The weirdest movie by far on my Ten Best list, ANOTHER EARTH blends tragic drama with a thread of fantasy sci-fi. A deadly car accident is caused by a very smart high school senior, Rhoda, who was about to go to MIT, but instead spends the next four years in prison. When she gets out, it is discovered a heavenly body is approaching the Earth. She starts the most unusual relationship possible. As the other planet gets closer to Earth, it is realized that it is in fact, another Earth. The ending is great.
Thank you again Roger Ebert for including A BETTER LIFE on your list, otherwise I may have never seen it. The story seems like it could be a by the numbers Oscar bait movie with a hard working Mexican father (Carlos) wanting to give his high school aged son a better life and keep him out of gangs. In fact, the movie earns its Oscar nomination because of how real the characters are, how real the story is, and how a father can really teach his son life lessons without over the top music cues telling the viewer how to feel. Many movies I saw in 2011 had no likable characters, however, it is impossible not to root for Carlos.
7. WAR HORSE
This movie was not at all the large battle scene with horse charging in to save the day movie I expected it to be. It was a very intimate movie, and the horse, Joey, was the main character. The performance by the horse was amazing. His spirit and determination were inspiring to me and I find myself thinking “war horse!” in moments I need to summon more strength. The movie is really about the effect Joey has on the lives of all that are near him during World War I. WAR HORSE is a crowd pleasing movie with lots of real emotion.
8. SUPER 8
If you believe, like I do, that the 1980s were the best decade for a kid to grow up in, then SUPER 8 will provide one more trip back into that childhood time. Nostalgia plays a big role in the appeal of Super 8, but the train wreck scene in the beginning starts off an adventure for any time. The real dialogue used by the kids in the film I found to be very funny, especially hearing them punctuate cut downs on each other with adult cuss words. Coming of age romance, the huge adventures you can have right in your own neighborhood and an alien invasion make SUPER 8 a nostalgic and modern film.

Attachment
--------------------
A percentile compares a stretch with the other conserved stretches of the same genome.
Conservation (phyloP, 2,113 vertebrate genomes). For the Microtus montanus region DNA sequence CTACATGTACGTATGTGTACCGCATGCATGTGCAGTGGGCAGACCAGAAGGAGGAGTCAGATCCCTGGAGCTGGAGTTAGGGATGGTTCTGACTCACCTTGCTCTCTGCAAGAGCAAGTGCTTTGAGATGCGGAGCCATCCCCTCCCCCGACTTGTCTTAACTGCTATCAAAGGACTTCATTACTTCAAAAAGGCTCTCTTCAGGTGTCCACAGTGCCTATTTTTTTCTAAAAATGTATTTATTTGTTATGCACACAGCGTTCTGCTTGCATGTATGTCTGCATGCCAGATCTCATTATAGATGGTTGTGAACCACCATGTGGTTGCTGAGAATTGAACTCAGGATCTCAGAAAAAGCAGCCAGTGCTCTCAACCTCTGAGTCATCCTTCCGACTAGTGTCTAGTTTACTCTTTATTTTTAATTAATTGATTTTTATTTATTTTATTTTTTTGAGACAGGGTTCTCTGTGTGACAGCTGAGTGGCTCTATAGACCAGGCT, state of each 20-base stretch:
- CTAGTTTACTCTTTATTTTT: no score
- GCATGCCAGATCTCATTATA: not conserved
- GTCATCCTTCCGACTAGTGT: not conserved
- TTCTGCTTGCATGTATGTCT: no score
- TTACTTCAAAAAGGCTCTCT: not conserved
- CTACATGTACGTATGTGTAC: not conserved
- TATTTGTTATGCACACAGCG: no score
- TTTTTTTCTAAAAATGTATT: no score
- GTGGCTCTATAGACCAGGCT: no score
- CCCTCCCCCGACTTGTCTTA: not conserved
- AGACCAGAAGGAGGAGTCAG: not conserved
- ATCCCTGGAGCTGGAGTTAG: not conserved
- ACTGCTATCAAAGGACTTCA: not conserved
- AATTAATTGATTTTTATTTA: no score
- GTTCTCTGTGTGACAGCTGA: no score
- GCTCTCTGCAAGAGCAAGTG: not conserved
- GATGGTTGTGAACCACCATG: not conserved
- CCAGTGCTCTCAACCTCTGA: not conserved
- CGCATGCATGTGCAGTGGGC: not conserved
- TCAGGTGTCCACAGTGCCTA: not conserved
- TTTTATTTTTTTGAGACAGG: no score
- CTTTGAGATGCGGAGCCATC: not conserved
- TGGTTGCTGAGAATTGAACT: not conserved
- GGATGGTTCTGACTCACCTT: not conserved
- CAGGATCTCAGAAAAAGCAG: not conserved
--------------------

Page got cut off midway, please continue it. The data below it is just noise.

Another outstanding “animal” performance is in RISE OF THE PLANET OF THE APES. Chimp Caesar as played by Andy Serkis in a motion capture suit covered in CGI effects was one of the best performances of the year. Being a strong animal rights person against animal experimentation, this movie had me fired up and ready for action myself! The relationship between Caesar and the scientist who takes him in is developed very carefully. In fact, Caesar’s character arc is as big as they get. In the end I was emotional and cheering. APES had the most touching death scene of the year.
This was a fitting end to the greatest genre phenomenon since Star Wars. The books are the real cultural treasure, and as a whole is the greatest genre series of all time to me (including Star Wars), so the movies have always been the lesser, or rather, secondary experience, but getting to see at long last Harry stand alone against Voldemort was epically crafted in this movie.